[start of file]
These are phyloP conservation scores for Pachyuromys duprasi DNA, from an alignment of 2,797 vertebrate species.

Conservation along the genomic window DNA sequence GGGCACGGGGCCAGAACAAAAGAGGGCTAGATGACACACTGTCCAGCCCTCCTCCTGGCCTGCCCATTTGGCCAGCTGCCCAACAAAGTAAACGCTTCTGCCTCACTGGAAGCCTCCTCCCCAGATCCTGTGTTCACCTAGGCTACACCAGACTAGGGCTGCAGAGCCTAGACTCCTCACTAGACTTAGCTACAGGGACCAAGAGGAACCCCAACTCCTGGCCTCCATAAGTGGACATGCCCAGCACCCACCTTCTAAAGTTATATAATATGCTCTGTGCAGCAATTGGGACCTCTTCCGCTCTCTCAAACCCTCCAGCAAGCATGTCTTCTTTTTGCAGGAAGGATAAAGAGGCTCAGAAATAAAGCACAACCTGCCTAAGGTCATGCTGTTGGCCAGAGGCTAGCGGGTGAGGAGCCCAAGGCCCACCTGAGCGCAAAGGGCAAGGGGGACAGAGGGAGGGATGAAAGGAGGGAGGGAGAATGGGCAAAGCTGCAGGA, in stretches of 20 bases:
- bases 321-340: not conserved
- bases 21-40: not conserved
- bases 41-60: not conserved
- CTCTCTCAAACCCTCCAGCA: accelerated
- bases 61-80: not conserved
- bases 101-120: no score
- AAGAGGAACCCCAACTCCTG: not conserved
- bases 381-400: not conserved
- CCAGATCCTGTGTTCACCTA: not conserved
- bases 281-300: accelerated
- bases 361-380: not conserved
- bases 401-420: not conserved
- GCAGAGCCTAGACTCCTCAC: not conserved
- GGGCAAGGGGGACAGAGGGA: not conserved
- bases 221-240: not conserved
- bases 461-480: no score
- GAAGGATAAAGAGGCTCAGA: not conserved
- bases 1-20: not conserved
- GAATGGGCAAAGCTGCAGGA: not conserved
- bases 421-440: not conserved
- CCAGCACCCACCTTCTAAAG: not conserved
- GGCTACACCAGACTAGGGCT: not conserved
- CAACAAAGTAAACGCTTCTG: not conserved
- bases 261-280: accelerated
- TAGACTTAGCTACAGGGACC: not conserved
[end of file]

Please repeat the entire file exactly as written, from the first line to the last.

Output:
These are phyloP conservation scores for Pachyuromys duprasi DNA, from an alignment of 2,797 vertebrate species.

Conservation along the genomic window DNA sequence GGGCACGGGGCCAGAACAAAAGAGGGCTAGATGACACACTGTCCAGCCCTCCTCCTGGCCTGCCCATTTGGCCAGCTGCCCAACAAAGTAAACGCTTCTGCCTCACTGGAAGCCTCCTCCCCAGATCCTGTGTTCACCTAGGCTACACCAGACTAGGGCTGCAGAGCCTAGACTCCTCACTAGACTTAGCTACAGGGACCAAGAGGAACCCCAACTCCTGGCCTCCATAAGTGGACATGCCCAGCACCCACCTTCTAAAGTTATATAATATGCTCTGTGCAGCAATTGGGACCTCTTCCGCTCTCTCAAACCCTCCAGCAAGCATGTCTTCTTTTTGCAGGAAGGATAAAGAGGCTCAGAAATAAAGCACAACCTGCCTAAGGTCATGCTGTTGGCCAGAGGCTAGCGGGTGAGGAGCCCAAGGCCCACCTGAGCGCAAAGGGCAAGGGGGACAGAGGGAGGGATGAAAGGAGGGAGGGAGAATGGGCAAAGCTGCAGGA, in stretches of 20 bases:
- bases 321-340: not conserved
- bases 21-40: not conserved
- bases 41-60: not conserved
- CTCTCTCAAACCCTCCAGCA: accelerated
- bases 61-80: not conserved
- bases 101-120: no score
- AAGAGGAACCCCAACTCCTG: not conserved
- bases 381-400: not conserved
- CCAGATCCTGTGTTCACCTA: not conserved
- bases 281-300: accelerated
- bases 361-380: not conserved
- bases 401-420: not conserved
- GCAGAGCCTAGACTCCTCAC: not conserved
- GGGCAAGGGGGACAGAGGGA: not conserved
- bases 221-240: not conserved
- bases 461-480: no score
- GAAGGATAAAGAGGCTCAGA: not conserved
- bases 1-20: not conserved
- GAATGGGCAAAGCTGCAGGA: not conserved
- bases 421-440: not conserved
- CCAGCACCCACCTTCTAAAG: not conserved
- GGCTACACCAGACTAGGGCT: not conserved
- CAACAAAGTAAACGCTTCTG: not conserved
- bases 261-280: accelerated
- TAGACTTAGCTACAGGGACC: not conserved